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Churchill Meadows Community Centre and Sports Park

MJMA Architecture & Design

Mississauga, Ontario, Canada



MJMA Architecture & Design (Architect)



City of Mississauga


Scott Norsworthy, doublespace photography


Underpinned with a strongly biophilic design, the LEED-Silver-targeted building and park comprise a vital neighbourhood landmark and city-wide destination that coalesces the community around social gathering and healthy activity. Park and building offer wide-ranging formal and informal public programming, including the two-level lobby with its generous mass-timber stair that can serve as community event space. The new landscape has a play area, skate park, multipurpose court, and playing field. Throughout are gently rolling hills made from reclaimed excavation soil, while an accessible and interpretive trail loop connects all park amenities, the protected wetland, and new stormwater pond, and ties into an existing trail network.

With the building’s simple parti of two long program bars, the design achieves exceptional connectedness between interior and exterior program and green spaces. Deep cantilevers around the building reach out to the park and provide shade. The striking canopy along the west and south façades extends the building’s innovative mass-timber structure—an elegant array of glulam columns that recalls a screen of trees and provides structural and curtainwall framing. The canopy is angled to discourage bird-nesting and clad in an expanded aluminum mesh that protects the wood while reducing heat gain and glare inside. The lobby, pools, and gym are connected to one another and the park through full-height glazing and direct access. These halls are covered with a stretched membrane assembly with acoustic perforations. This ceiling’s inverted peaks diffuse daylight from large skylights above to mitigate glare and heat gain, while also evoking placidly-lit caverns.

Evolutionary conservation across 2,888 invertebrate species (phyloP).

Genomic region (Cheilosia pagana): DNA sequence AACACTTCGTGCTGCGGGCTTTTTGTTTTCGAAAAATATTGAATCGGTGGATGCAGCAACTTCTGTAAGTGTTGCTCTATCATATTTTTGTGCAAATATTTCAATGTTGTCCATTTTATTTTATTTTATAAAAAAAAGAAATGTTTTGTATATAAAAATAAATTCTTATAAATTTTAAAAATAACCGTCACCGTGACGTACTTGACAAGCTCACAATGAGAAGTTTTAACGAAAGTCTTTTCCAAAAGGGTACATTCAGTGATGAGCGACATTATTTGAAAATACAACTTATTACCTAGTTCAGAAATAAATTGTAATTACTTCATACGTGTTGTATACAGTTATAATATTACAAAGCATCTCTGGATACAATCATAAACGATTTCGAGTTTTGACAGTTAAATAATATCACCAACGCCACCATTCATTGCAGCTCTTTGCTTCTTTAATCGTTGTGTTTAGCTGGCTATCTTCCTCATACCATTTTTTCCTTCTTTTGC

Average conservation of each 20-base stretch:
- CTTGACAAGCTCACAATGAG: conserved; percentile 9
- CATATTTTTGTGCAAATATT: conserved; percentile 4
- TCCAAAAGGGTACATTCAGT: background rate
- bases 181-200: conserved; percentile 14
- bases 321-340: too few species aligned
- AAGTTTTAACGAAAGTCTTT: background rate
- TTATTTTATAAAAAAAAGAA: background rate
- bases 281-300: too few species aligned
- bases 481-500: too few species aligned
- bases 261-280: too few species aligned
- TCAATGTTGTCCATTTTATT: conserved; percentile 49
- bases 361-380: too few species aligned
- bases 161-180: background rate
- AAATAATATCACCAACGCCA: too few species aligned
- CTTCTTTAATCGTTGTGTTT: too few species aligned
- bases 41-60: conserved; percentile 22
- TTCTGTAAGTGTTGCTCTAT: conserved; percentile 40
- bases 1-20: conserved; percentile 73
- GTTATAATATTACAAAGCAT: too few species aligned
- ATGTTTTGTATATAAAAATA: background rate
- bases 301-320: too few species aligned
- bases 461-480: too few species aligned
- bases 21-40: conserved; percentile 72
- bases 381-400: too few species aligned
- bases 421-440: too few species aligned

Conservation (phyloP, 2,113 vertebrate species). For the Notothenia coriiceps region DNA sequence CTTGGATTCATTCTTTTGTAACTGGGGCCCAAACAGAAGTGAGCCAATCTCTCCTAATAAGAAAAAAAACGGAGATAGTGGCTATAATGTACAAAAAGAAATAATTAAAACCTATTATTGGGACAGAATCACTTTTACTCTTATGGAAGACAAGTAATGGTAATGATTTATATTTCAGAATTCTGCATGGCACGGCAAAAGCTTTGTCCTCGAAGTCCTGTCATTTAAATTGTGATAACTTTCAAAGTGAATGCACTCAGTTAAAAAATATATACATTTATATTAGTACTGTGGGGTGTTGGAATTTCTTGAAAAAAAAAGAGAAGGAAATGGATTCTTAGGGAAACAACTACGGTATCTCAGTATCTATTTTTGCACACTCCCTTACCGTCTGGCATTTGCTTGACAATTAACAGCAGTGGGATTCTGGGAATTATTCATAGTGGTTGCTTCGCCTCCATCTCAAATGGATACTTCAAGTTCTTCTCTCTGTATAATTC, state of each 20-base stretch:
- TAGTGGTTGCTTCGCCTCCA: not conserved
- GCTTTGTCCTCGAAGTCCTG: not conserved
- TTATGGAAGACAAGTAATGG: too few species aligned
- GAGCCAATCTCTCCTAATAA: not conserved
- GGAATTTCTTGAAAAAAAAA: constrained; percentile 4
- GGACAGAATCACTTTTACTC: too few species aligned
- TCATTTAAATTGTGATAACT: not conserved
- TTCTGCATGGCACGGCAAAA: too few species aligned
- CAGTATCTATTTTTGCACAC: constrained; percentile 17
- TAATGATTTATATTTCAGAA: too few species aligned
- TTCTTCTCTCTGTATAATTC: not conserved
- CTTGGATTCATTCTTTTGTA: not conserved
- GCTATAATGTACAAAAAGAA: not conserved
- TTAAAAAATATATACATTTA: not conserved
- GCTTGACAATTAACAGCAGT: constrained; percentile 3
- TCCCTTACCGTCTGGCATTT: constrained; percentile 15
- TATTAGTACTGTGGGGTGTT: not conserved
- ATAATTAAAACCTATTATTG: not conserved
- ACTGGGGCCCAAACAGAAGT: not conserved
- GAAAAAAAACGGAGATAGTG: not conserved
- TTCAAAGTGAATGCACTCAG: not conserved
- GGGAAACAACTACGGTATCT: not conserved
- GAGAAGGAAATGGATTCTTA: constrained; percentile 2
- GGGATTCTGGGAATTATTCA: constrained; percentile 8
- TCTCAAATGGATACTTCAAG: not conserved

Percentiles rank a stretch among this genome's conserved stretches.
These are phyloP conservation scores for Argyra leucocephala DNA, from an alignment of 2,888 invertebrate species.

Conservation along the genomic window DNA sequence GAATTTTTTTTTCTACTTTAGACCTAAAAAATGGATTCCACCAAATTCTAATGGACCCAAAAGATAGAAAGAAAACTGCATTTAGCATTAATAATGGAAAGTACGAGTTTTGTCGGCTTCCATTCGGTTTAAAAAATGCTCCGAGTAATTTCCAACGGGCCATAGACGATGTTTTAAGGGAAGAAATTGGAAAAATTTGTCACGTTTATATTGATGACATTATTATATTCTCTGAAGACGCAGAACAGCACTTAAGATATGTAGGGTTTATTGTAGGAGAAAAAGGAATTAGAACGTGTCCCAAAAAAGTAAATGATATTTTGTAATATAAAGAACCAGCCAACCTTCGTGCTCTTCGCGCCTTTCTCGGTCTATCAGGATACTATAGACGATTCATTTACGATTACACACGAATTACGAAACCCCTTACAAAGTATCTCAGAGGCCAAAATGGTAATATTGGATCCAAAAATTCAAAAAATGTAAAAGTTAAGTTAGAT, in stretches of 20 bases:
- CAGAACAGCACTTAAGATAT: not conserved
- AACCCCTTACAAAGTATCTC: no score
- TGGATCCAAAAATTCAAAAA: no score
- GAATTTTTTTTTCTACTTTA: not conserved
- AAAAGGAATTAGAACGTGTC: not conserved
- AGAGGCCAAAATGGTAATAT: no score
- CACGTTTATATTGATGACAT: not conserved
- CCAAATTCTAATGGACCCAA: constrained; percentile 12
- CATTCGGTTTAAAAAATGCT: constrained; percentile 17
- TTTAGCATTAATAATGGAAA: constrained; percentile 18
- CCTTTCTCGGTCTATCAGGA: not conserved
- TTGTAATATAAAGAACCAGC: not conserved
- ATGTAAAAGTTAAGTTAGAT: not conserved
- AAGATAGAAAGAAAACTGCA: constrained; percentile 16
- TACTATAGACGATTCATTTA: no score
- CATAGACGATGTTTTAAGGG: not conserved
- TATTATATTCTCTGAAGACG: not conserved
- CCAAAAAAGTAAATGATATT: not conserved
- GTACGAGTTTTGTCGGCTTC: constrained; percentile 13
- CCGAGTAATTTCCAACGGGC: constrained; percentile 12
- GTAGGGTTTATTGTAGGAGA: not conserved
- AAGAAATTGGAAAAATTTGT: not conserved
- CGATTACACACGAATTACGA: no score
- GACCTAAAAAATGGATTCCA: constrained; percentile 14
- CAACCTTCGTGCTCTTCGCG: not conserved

Located in Mississauga, a suburban city of 718,000 immediately west of Toronto, the project offers a wide array of leisure, recreation, and sport amenities within a rapidly growing neighbourhood on the city’s “final frontier” western boundary. This area is fully representative of Mississauga’s diversity: over half the population self-identifies as immigrant, with 49% of this cohort being of South Asian, East Asian, Southeast Asian, or Middle Eastern ethnicity.

The project contributes to the City’s master-planning vision of creating healthy and sustainable mixed-use neighbourhoods. The 50-acre site is a former agricultural field, with extensive residential areas to the east, including many multi-generational households. This was transformed into a richly textured and undulating landscape, closely integrated with a 73,000sf/6,970sm pavilion-like community centre. The parking area is situated so that park and building occupy an uninterrupted car-free zone. The building is set diagonally with respect to the urban grid and oriented north-south to act as a compass-like device that organizes the amenities within the park, including the alignment of the playing fields and courts with the building for optimal solar orientation.

Ecological preservation and enhancement drove the park’s design, which conforms to the Natural Corridors mandate for Mississauga Parks that aims to link and foster existing and new areas for wildlife to flourish. Among other features, the design adds native plantings throughout, including those that preserve a protected wetland area, and a new stormwater management pond. Existing bat and bird-nesting investigations resulted in detailed requirements for the timing of the project’s execution.


The spaces of the facility and park are designed to be multi-purpose and for flexibility, allowing the community to help define how they are used and resulting in operations being at maximum capacity while reflecting the community’s full diversity.
For example, with the rise of pickleball, the triple-gymnasium is dividable into six courts for ten sessions every week. The multi-purpose room with teaching kitchen is continuously occupied for a myriad of purposes, including drop-in table-tennis, childcare, weddings, and church group meetings. The gymnasium and/or outdoor field are used every Friday for Islamic prayers and have hosted Eid with 2,000-5,000 persons. In 2023, the celebration ballooned unexpectedly to between 10,000-20,000, the local press dubbing this “the largest outdoor Eid prayer in Canada.” Programming for the teaching and lap pools includes lessons and lane, family, and therapeutic swims. Privacy blinds accommodate weekly men’s-only and twice-weekly women’s-only swims. A seasonal dome allows the field to be solidly used year-round, including for tournaments, drop-in programs, city-affiliated clubs, and school groups. Due to demand, open park space is now being booked for gatherings.
Beyond embracing the functional potential of the building and park, and perhaps most importantly, community members routinely convey their delight in the facility’s inviting demeanour and serene spaces. Its accessible, transparent, and biophilic design—replete with natural light, and with maximized visibility between programs and connections between inside and out—sparks curiosity in others, expresses the optimism inherent in seeking healthy lifestyles, and makes palpable the vibrant pageant of community life.

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